A very distinctive yellow frog with lustrous black stripes running
longitudinally on the back and continuing on the limbs and flanks. This is
especially characteristic in the southern color morph, as the northern form
deviates slightly in having rather narrow yellow to greenish stripes
(Barker et al. 1995). Ventral surface is smooth and patterned black
and white/yellow, or occasionally pale blue. Above, the skin is slightly
granular and marked with low warts (Cogger 1996). Male body length
ranges from 22 to 28 mm, while females are generally larger, with a size range
of 24 to 30 mm. There is a tendency for mean body size of both males and
females to increase with altitude (Pengilley 1973).
The calls of
P. corroboree, are very similar to P. bibroni and
P. dendyi, although in general the pulse number is shorter and the
call duration is longer (Pengilley 1971). The call is best characterized
as an upward inflected 'ark' (Barker et al. 1995).
Distribution and Habitat
Country distribution from AmphibiaWeb's database: Australia
Found in the Australian Alps of New South Wales near the border of the
Australian Capital Territory (ACT), distributed throughout Kosciusko National
Park and the Brindabella Range. Their habitat extends throughout the high
alpine country and its extensive sphagnum bogs, typically including a
herbaceous layer of snow grass (Poa caespitosa), a woodland (generally
Eucalyptus), and a wet heath or bog with sphagnum moss
(Pengilley 1973). Below treeline, the frogs can be found under stones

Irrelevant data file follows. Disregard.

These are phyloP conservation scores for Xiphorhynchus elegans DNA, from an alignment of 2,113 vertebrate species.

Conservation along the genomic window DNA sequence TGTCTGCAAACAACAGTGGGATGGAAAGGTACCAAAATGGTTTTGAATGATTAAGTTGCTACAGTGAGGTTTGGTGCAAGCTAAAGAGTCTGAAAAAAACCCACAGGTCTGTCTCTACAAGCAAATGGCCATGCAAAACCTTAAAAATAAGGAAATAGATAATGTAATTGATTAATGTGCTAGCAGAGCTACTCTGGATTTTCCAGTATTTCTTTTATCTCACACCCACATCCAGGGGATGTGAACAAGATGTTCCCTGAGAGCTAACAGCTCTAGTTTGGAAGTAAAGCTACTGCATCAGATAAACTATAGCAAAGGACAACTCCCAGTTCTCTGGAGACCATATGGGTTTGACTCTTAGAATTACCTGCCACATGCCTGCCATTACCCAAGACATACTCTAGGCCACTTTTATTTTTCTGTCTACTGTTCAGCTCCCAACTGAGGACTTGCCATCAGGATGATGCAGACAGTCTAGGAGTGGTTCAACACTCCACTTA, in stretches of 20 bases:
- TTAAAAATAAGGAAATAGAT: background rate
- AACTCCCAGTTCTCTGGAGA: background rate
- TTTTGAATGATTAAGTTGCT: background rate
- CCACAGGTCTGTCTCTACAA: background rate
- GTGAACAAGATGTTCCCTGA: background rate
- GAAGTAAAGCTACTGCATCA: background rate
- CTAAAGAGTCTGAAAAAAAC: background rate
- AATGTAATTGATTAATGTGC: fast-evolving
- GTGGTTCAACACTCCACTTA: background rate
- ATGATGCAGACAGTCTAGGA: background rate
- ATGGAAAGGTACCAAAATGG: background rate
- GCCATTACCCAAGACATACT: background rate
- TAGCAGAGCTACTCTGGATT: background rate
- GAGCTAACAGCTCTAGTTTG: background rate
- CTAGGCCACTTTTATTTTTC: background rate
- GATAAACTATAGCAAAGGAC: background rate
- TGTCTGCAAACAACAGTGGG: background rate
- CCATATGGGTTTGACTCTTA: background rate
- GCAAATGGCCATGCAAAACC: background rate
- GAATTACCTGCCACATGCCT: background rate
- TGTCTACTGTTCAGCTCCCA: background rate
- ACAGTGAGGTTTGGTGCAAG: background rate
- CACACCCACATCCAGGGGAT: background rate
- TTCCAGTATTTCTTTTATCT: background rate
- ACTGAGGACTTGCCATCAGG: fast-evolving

or fallen logs, or in vegetation, and above treeline in the grassy marshland.
In the breeding season, males take residence in burrows found in the
sphagnum bogs, which flood during winter rains, and non-breeding season habitat
consists primarily of woodland and heath.
Life History, Abundance, Activity, and Special Behaviors
The breeding season is relatively short because it depends on the alpine
climate, usually running between January and March. They are terrestrial
breeders, depositing eggs (10 to 38) in deep burrows in the local substrate,
usually in spaghnum moss, grass or sedges, that tend to become inundated
seasonally (Pengilley 1973). Males arrive as early as 4 to 8 weeks before breeding commences. Males typically construct the burrow, or
utilize old ones, and this serves as a calling site during the breeding season. Males are
also known to stay with the eggs, up to 2 to 4 weeks after egg laying. Larval period ranges from 180 to 210 days, and it
tends to take 3 years for Corroboree frogs to reach sexual maturity.
Corroboree frog is a sit and wait predator which feeds primarily in leaf
litter and around fallen logs. Their prey is predominately small and slow
moving items, consisting mainly of ants and termites. There is extensive food niche
overlap between P. corroboree, P. dendyi, and P. bibroni
Trends and Threats
Due to their restricted geographic range and climate-sensitive life history, it
may not be surprising that the Corroboree frog is threatened with decline.
While conducting a study during the drought year of 1965, Pengilley's
(1973) research highlighted the sensitivity of P. corroboree
breeding to climatic conditions, particularly the importance of temperature
in reproductive activity and the presence of water in breeding habitats.
Although the conservation status of the Corroboree frog is relatively